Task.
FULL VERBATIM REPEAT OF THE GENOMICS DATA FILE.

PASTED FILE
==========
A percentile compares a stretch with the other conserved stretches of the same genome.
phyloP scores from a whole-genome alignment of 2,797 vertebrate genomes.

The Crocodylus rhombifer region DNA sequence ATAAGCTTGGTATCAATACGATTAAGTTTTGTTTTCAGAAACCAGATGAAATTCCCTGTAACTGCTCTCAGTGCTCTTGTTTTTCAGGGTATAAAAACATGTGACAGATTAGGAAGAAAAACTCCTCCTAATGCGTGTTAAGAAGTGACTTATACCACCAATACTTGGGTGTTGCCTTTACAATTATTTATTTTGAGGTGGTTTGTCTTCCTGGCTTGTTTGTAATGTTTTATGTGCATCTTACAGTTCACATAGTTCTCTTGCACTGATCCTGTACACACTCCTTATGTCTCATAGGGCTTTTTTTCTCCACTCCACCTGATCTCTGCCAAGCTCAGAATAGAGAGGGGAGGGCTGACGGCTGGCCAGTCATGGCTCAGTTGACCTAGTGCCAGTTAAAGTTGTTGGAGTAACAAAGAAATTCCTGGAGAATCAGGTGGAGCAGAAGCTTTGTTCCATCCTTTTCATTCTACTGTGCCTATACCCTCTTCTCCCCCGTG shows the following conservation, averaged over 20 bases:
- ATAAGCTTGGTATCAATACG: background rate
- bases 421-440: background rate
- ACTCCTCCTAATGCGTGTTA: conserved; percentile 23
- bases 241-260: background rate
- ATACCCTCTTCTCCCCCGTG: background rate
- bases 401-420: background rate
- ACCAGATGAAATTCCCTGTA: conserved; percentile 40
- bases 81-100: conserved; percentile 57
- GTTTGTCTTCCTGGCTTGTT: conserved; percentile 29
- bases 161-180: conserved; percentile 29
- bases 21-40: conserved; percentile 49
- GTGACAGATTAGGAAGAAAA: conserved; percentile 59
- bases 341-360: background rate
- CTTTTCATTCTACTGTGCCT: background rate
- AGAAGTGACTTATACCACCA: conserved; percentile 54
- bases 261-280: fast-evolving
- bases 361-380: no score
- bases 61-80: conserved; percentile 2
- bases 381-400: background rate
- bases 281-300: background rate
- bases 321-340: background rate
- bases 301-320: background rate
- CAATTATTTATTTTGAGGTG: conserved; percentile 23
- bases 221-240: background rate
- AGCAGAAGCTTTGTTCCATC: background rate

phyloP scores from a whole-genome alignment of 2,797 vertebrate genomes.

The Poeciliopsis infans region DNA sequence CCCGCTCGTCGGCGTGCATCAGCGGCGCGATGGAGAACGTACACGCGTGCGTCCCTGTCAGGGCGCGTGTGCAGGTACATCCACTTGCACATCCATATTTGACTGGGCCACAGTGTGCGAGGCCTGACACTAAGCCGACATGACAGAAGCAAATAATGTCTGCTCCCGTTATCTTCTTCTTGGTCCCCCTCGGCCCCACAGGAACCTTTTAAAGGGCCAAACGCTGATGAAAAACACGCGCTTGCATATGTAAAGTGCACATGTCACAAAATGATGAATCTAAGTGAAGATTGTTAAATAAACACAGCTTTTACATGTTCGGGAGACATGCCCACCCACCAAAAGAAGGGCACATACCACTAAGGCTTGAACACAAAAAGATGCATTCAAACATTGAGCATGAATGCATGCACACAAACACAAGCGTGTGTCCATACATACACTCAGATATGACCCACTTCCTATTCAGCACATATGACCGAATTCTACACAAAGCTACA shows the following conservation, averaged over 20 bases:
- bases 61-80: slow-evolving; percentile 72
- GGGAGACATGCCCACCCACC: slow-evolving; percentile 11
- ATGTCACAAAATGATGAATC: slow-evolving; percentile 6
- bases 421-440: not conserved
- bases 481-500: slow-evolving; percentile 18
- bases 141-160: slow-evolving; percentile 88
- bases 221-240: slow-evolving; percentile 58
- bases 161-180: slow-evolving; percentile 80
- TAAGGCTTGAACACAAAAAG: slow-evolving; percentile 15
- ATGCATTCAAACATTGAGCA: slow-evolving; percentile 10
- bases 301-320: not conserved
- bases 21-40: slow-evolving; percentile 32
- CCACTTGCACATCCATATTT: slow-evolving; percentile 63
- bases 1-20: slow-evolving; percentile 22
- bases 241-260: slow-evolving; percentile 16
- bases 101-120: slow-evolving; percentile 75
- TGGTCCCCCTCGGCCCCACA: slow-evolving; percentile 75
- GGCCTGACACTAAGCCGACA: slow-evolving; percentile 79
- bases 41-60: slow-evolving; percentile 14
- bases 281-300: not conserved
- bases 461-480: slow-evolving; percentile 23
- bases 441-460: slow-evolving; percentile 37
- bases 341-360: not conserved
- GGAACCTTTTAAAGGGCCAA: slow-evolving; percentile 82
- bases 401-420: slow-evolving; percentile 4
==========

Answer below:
A percentile compares a stretch with the other conserved stretches of the same genome.
phyloP scores from a whole-genome alignment of 2,797 vertebrate genomes.

The Crocodylus rhombifer region DNA sequence ATAAGCTTGGTATCAATACGATTAAGTTTTGTTTTCAGAAACCAGATGAAATTCCCTGTAACTGCTCTCAGTGCTCTTGTTTTTCAGGGTATAAAAACATGTGACAGATTAGGAAGAAAAACTCCTCCTAATGCGTGTTAAGAAGTGACTTATACCACCAATACTTGGGTGTTGCCTTTACAATTATTTATTTTGAGGTGGTTTGTCTTCCTGGCTTGTTTGTAATGTTTTATGTGCATCTTACAGTTCACATAGTTCTCTTGCACTGATCCTGTACACACTCCTTATGTCTCATAGGGCTTTTTTTCTCCACTCCACCTGATCTCTGCCAAGCTCAGAATAGAGAGGGGAGGGCTGACGGCTGGCCAGTCATGGCTCAGTTGACCTAGTGCCAGTTAAAGTTGTTGGAGTAACAAAGAAATTCCTGGAGAATCAGGTGGAGCAGAAGCTTTGTTCCATCCTTTTCATTCTACTGTGCCTATACCCTCTTCTCCCCCGTG shows the following conservation, averaged over 20 bases:
- ATAAGCTTGGTATCAATACG: background rate
- bases 421-440: background rate
- ACTCCTCCTAATGCGTGTTA: conserved; percentile 23
- bases 241-260: background rate
- ATACCCTCTTCTCCCCCGTG: background rate
- bases 401-420: background rate
- ACCAGATGAAATTCCCTGTA: conserved; percentile 40
- bases 81-100: conserved; percentile 57
- GTTTGTCTTCCTGGCTTGTT: conserved; percentile 29
- bases 161-180: conserved; percentile 29
- bases 21-40: conserved; percentile 49
- GTGACAGATTAGGAAGAAAA: conserved; percentile 59
- bases 341-360: background rate
- CTTTTCATTCTACTGTGCCT: background rate
- AGAAGTGACTTATACCACCA: conserved; percentile 54
- bases 261-280: fast-evolving
- bases 361-380: no score
- bases 61-80: conserved; percentile 2
- bases 381-400: background rate
- bases 281-300: background rate
- bases 321-340: background rate
- bases 301-320: background rate
- CAATTATTTATTTTGAGGTG: conserved; percentile 23
- bases 221-240: background rate
- AGCAGAAGCTTTGTTCCATC: background rate

phyloP scores from a whole-genome alignment of 2,797 vertebrate genomes.

The Poeciliopsis infans region DNA sequence CCCGCTCGTCGGCGTGCATCAGCGGCGCGATGGAGAACGTACACGCGTGCGTCCCTGTCAGGGCGCGTGTGCAGGTACATCCACTTGCACATCCATATTTGACTGGGCCACAGTGTGCGAGGCCTGACACTAAGCCGACATGACAGAAGCAAATAATGTCTGCTCCCGTTATCTTCTTCTTGGTCCCCCTCGGCCCCACAGGAACCTTTTAAAGGGCCAAACGCTGATGAAAAACACGCGCTTGCATATGTAAAGTGCACATGTCACAAAATGATGAATCTAAGTGAAGATTGTTAAATAAACACAGCTTTTACATGTTCGGGAGACATGCCCACCCACCAAAAGAAGGGCACATACCACTAAGGCTTGAACACAAAAAGATGCATTCAAACATTGAGCATGAATGCATGCACACAAACACAAGCGTGTGTCCATACATACACTCAGATATGACCCACTTCCTATTCAGCACATATGACCGAATTCTACACAAAGCTACA shows the following conservation, averaged over 20 bases:
- bases 61-80: slow-evolving; percentile 72
- GGGAGACATGCCCACCCACC: slow-evolving; percentile 11
- ATGTCACAAAATGATGAATC: slow-evolving; percentile 6
- bases 421-440: not conserved
- bases 481-500: slow-evolving; percentile 18
- bases 141-160: slow-evolving; percentile 88
- bases 221-240: slow-evolving; percentile 58
- bases 161-180: slow-evolving; percentile 80
- TAAGGCTTGAACACAAAAAG: slow-evolving; percentile 15
- ATGCATTCAAACATTGAGCA: slow-evolving; percentile 10
- bases 301-320: not conserved
- bases 21-40: slow-evolving; percentile 32
- CCACTTGCACATCCATATTT: slow-evolving; percentile 63
- bases 1-20: slow-evolving; percentile 22
- bases 241-260: slow-evolving; percentile 16
- bases 101-120: slow-evolving; percentile 75
- TGGTCCCCCTCGGCCCCACA: slow-evolving; percentile 75
- GGCCTGACACTAAGCCGACA: slow-evolving; percentile 79
- bases 41-60: slow-evolving; percentile 14
- bases 281-300: not conserved
- bases 461-480: slow-evolving; percentile 23
- bases 441-460: slow-evolving; percentile 37
- bases 341-360: not conserved
- GGAACCTTTTAAAGGGCCAA: slow-evolving; percentile 82
- bases 401-420: slow-evolving; percentile 4